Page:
Kalsam- How important is it important in Hindu Weddings
A common sight in any Hindu wedding, religious or auspicious occasion is the ‘Kalasam for pooja’ or ‘Kalash’ as it is known in the northern parts of India. Essentially it refers to a brass or mud pot that is filled with water or rice [ as the function demands] the mouth of which is decorated with mango leaves that are held in place by a coconut placed over it [see picture]. At times a yellow or white thread is tied all around the pot in an intricate criss – crossing pattern. It is also adorned with sandal paste and kumkum.
It is also known as ‘Poornakumbham’ when it is used in the ceremonial welcome accorded to Saints and Religious Leaders as a mark of respect to their stature and greatness. The ‘kalash’ also forms the most important part in the consecration of temples when waters from the holy rivers are brought in to cleanse and sanctify the gopuram or temple tower.
The fact that the kalasam occupies place of prime importance as the center piece in any puja or traditional function is due to the deep significance of the components that make a ‘kalasam’.The essential elements of a kalasam are – the pot, water, mango leaves, coconut, rice & thread. On a more elaborate note one may also add flowers & kurcham can be added.
The Pot – The human body is said to be made of 80 % water. The pot represents the body – as in the container holding the water. There are five metals that are ideal material for the pot to be made of – Clay, Silver, Brass , Copper & Gold – and they are said to be capable of warding off negativity and magnetic fields present around. The shape of the pot too denotes various Gods. The neck is supposed to symbolize Rudra and the base is Brahma. The central part is said to contain all of the earth, seas, maatrugunaas and the four Vedas.
The Thread – White cotton thread is usually wound across the pot in a particular pattern that normally consists of 72 lines with 5184 intersections. The lines are said to correspond to the 72,000 nerve endings found in our body. Tying of the thread is also said to ward off any radiation into the water through the metal.
The Water – Water is the source of life and research has shown that it has the capacity to absorb energy and vibrations from the surroundings. When mantras are chanted the vibrations are absorbed by the water energizing it.At times in the kalasam elements like vettiver, elaichi, turmeric, clove, sandal oil etc are added to the water. At the end of the pooja or rituals water from the ‘Kalasam’ is sprayed all around as a form of blessing all with abundance as well as purifying the people [ intake as ‘Theertham’ purifies the body] and things [ ‘Prokshanam’ or sprinkling of water ] around by its goodness, energized through the chanting of mantras and Vedas.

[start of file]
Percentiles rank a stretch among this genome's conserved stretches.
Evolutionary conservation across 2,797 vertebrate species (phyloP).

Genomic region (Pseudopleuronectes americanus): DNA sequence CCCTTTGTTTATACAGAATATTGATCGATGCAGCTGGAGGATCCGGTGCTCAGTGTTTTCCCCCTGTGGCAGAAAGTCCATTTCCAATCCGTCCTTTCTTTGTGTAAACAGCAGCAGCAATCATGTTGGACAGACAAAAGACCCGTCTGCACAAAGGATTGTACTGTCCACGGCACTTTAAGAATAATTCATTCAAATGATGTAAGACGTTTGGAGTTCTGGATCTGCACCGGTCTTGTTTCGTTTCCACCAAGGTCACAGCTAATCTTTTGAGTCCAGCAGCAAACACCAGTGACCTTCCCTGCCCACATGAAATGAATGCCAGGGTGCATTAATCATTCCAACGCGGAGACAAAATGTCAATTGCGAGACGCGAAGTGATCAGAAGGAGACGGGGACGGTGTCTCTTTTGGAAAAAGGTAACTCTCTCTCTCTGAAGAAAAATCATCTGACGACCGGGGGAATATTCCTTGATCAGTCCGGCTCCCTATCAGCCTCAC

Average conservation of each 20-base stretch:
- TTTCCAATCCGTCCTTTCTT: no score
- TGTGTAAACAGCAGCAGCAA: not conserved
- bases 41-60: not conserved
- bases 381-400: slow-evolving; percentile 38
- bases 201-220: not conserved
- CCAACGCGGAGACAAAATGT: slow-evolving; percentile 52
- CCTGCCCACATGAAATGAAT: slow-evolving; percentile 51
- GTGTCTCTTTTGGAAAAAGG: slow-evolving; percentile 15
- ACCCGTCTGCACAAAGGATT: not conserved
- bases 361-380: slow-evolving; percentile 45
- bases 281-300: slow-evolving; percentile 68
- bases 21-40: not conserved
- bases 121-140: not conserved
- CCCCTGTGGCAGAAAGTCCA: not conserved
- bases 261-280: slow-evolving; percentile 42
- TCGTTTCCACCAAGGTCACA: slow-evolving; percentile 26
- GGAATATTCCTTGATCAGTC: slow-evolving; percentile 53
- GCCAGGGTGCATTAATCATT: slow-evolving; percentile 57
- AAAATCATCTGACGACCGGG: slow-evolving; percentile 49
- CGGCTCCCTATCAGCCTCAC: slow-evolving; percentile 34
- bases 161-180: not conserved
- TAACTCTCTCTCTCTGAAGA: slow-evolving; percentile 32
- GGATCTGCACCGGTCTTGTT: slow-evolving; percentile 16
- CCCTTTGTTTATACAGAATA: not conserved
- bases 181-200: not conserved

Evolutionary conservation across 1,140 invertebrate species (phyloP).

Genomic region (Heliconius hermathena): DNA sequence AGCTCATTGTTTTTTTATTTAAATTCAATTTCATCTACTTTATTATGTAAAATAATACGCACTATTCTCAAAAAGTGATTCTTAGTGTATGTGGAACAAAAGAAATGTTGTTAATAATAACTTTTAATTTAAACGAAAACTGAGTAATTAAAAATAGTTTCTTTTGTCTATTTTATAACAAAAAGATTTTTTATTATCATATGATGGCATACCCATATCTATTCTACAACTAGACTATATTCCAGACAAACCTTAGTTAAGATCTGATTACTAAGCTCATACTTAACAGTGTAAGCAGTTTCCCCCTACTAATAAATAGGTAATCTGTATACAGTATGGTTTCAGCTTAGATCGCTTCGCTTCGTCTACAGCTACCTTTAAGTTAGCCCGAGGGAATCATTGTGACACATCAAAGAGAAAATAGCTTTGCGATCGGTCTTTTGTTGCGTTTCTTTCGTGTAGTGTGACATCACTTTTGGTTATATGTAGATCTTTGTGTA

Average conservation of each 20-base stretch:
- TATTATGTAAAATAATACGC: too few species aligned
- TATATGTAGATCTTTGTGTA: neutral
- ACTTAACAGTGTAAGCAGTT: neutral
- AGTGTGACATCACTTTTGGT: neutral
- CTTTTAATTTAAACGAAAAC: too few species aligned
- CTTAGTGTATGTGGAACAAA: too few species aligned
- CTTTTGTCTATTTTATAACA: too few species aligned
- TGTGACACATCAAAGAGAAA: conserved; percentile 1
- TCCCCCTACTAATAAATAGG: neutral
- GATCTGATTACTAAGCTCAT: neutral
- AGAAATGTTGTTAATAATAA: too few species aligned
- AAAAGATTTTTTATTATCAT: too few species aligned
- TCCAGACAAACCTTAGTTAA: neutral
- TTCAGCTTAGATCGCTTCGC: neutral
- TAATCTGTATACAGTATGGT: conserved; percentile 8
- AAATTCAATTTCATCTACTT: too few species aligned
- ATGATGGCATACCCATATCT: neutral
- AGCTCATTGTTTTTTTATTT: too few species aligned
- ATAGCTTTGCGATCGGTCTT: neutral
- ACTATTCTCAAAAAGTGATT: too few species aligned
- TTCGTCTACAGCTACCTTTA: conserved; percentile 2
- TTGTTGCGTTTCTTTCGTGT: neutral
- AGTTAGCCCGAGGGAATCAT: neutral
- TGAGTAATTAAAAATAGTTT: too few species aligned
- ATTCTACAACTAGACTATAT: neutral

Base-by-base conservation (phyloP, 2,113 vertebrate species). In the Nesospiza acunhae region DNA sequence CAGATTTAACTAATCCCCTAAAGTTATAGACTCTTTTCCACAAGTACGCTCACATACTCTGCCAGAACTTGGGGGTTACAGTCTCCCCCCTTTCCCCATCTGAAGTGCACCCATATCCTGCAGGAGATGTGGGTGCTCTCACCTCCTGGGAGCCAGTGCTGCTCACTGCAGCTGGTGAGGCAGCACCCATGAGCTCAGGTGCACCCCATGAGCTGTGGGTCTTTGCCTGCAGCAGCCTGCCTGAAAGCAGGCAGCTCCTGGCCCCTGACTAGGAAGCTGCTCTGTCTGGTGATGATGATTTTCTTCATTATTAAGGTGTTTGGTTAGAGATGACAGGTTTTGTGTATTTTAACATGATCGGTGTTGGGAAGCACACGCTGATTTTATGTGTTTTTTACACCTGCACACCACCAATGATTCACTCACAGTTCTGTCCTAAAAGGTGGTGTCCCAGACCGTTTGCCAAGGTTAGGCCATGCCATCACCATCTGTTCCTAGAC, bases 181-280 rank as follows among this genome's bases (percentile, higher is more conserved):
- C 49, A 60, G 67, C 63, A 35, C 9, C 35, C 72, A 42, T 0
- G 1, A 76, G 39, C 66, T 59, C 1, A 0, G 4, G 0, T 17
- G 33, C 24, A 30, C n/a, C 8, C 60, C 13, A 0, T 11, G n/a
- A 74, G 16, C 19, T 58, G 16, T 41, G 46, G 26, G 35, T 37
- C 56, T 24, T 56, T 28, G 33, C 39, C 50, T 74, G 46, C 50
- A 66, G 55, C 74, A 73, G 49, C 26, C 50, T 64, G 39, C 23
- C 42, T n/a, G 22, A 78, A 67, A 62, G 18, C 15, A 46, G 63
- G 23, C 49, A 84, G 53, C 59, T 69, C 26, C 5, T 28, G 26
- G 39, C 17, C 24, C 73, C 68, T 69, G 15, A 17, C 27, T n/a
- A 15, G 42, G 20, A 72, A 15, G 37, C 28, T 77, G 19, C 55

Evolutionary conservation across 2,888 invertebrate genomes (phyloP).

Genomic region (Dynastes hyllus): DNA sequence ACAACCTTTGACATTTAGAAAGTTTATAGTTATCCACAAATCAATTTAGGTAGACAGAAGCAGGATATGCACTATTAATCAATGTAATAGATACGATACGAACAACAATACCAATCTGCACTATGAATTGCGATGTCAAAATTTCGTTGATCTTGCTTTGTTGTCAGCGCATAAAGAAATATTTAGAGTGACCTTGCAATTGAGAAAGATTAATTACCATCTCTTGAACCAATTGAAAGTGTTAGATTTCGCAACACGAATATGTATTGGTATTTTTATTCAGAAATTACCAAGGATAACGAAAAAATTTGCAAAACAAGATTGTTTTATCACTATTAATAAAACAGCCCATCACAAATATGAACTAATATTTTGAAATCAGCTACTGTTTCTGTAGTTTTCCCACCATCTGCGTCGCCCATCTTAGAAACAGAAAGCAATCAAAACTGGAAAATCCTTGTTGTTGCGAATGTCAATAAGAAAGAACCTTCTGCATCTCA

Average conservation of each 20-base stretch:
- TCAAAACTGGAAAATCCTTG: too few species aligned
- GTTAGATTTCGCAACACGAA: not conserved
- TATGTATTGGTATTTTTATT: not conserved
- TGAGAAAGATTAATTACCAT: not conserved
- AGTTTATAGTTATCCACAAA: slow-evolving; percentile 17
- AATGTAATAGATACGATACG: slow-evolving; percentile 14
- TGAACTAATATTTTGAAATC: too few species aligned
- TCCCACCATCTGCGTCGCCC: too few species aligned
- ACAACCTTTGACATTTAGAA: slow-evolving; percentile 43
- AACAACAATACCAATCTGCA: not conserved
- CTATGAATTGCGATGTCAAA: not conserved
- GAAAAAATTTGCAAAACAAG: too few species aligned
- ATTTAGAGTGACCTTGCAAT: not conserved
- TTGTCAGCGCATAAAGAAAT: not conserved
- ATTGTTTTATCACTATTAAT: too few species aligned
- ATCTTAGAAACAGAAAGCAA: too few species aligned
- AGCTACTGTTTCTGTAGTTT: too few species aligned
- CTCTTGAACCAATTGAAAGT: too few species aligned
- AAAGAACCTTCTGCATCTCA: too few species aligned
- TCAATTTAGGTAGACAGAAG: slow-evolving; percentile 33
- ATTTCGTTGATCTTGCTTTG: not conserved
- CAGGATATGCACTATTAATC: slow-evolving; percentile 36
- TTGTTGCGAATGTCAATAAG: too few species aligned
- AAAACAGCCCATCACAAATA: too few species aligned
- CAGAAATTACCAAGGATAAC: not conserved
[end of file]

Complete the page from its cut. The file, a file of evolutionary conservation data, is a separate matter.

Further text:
The Mango Leaves – The use of mango leaves in ‘kalasams’ and as thoranams [decorative door hangings] on festival days has deeper significance. These leaves have extensive capacity to absorb carbon di oxide and expend oxygen that freshens the air through better circulation. Plus the medicinal value of the leaves in terms of fighting bacteria and purifying water in the kalasam is an added benefit. The base of the leaves touch the water in the pot there by expending the anti – oxidant properties into the water. Magniferin found in mango leaves is also used in herbal treatment of diabetes.
The Coconut – The coconut that is placed in the kalasam is symbolic of the selfless service – in that every part of the tree is useful in some form or the other – a quality that is desirous of imbibing. The coconut has a unique quality – it does not attract any light or negative energy that is harmful. It is rich in medicinal qualities both in terms of the kernel and the water.
The Kurcham – This is placed on top of the coconut and is made from strands of Dharba grass. Suffice to say that it acts in controlling the temperature near the kalasam from the rest of the surrounding. Researches show that the Dharba grass has several medicinal qua